Terry Nugent, who’s a frequent contributor to the Pharma-Marketing list serv was not too impressed by my recent post about Cato and how pharma companies might have to live in a world where their margins were much smaller but they still had to do real research: He writes:
Ironically, Cato has hoisted the industry on the Republican free trade petard. However, there are a few caveats to your comparison to the high tech and auto industries. In the case of the former, copyright protection is a powerful moat to competition (e.g., Microsoft: there’s no generic Windows to separate Bill Gates from our $50 billion). In the latter instance, what’s missing is profits (as evidenced by the dismal PE ratios of auto stocks). The automobile business market is almost as unsustainable as the airlines’.
Unrestricted reimportation has some substantial downsides, including the inevitable counterfeiting that has already come to light to an extent that surprised even industry friends and allies. The pharmaceutical industry is probably the best generator of the high wage, high tech jobs its critics claim to champion, which reimportation will in effect outsource.
Profit diminution will inevitably reduce investment capital in what is a notoriously risky business. Already, pharma PE ratios are lower than their historical levels due to shortened patent windows, litigation exposure, and a clear and growing public policy hostility that amazingly lumps the cure with the cause by putting big pharma in the same docket as big tobacco, hounded by the dogs of demagoguery and the trial bar.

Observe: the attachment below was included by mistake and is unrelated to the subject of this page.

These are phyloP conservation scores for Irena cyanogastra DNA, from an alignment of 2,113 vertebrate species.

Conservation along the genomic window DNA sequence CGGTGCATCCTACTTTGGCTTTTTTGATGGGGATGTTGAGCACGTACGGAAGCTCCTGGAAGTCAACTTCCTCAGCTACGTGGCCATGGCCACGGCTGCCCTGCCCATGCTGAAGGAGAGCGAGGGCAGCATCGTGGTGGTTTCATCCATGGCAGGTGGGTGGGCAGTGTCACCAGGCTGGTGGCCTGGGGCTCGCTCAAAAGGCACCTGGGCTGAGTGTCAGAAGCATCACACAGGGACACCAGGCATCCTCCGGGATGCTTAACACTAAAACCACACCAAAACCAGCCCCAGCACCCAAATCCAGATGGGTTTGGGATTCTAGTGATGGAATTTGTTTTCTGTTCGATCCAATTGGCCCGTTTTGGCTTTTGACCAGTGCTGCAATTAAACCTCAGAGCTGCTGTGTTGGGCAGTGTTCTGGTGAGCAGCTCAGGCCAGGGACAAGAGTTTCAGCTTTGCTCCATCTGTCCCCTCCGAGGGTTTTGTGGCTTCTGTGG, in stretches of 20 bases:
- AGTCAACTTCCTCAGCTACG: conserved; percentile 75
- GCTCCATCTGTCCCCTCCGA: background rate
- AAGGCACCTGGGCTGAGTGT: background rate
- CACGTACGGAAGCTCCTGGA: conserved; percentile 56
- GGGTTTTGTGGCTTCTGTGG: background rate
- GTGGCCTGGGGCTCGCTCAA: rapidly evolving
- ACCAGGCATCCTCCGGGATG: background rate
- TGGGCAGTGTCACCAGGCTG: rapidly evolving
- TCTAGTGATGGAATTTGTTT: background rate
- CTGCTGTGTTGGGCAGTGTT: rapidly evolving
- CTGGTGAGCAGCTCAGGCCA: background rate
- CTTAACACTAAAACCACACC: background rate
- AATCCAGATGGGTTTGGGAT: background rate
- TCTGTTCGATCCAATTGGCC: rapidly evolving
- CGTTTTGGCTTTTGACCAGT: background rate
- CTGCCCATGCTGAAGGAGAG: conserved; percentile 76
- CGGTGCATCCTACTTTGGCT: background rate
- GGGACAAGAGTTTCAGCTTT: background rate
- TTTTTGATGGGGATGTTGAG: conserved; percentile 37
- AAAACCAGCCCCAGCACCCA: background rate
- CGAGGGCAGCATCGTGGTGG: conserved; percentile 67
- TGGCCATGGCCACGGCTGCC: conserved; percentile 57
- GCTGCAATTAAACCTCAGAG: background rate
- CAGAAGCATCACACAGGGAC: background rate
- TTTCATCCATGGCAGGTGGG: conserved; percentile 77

Prices may go down, but at what price to our progeny, much less ourselves? Our unborn children will be the ones to suffer from the absence of undiscovered drugs, aborted by the shortsighted "savings" that are the price of populist politicians’ purchase of power.
Believe it or not I’m not entirely unsympathetic to the pharmas on this issue. They live in an odd industry, where production costs are low and market entry is relatively cheap once the IP is known and exposed (unlike autos), installed bases don’t count for much (unlike operating systems) and where they do only have a few years to make the huge profits before those revenues go away (a la Claritin whose demise almost destroyed Schering Plough). But over the last decade the bigger pharmas via mergers have become more like other corporations that have the diversity to survive the disappearance of one product line or another. And their profitability is such that it can’t go up much more, and their sales and marketing expenses can certainly come down. And like it or lump it that will have to happen, lest they provoke that excessive demagoguery that Terry fears or worse that intervention from populist politicians.
And I tried to promise Terry that I wouldn’t mention the fact that the auto manufacturer’s profits would be much higher if they were paying Canadian prices for their employees’ drugs. But I failed!